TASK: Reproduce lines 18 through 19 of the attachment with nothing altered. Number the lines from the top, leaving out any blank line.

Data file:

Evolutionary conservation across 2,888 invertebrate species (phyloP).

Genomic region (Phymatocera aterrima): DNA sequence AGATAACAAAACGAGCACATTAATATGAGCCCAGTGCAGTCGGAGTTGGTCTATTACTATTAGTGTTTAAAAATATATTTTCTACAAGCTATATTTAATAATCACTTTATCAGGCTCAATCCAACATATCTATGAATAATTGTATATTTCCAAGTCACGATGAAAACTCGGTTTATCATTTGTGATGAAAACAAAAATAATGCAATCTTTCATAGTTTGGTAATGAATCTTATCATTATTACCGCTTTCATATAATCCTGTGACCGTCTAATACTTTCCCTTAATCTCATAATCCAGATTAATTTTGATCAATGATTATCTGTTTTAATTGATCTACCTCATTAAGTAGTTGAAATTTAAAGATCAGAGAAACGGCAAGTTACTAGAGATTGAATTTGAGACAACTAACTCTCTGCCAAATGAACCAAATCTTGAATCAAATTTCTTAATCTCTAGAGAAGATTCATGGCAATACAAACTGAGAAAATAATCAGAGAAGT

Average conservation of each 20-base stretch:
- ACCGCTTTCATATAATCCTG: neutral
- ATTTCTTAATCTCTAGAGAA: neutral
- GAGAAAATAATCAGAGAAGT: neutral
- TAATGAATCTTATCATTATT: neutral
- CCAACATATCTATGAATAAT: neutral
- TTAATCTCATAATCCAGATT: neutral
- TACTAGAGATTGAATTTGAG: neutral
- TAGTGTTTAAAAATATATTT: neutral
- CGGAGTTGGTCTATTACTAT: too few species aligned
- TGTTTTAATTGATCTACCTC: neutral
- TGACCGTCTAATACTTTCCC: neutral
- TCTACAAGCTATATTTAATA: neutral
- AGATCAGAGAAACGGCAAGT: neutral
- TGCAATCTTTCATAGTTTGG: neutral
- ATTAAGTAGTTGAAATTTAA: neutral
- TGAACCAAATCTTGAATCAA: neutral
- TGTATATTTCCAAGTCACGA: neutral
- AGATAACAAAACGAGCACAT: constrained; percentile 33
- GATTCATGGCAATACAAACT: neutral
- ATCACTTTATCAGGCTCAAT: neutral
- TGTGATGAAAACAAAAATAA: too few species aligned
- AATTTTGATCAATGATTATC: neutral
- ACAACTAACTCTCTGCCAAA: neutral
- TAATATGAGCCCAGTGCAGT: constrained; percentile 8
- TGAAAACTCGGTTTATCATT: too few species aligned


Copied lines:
- ATTAAGTAGTTGAAATTTAA: neutral
- TGAACCAAATCTTGAATCAA: neutral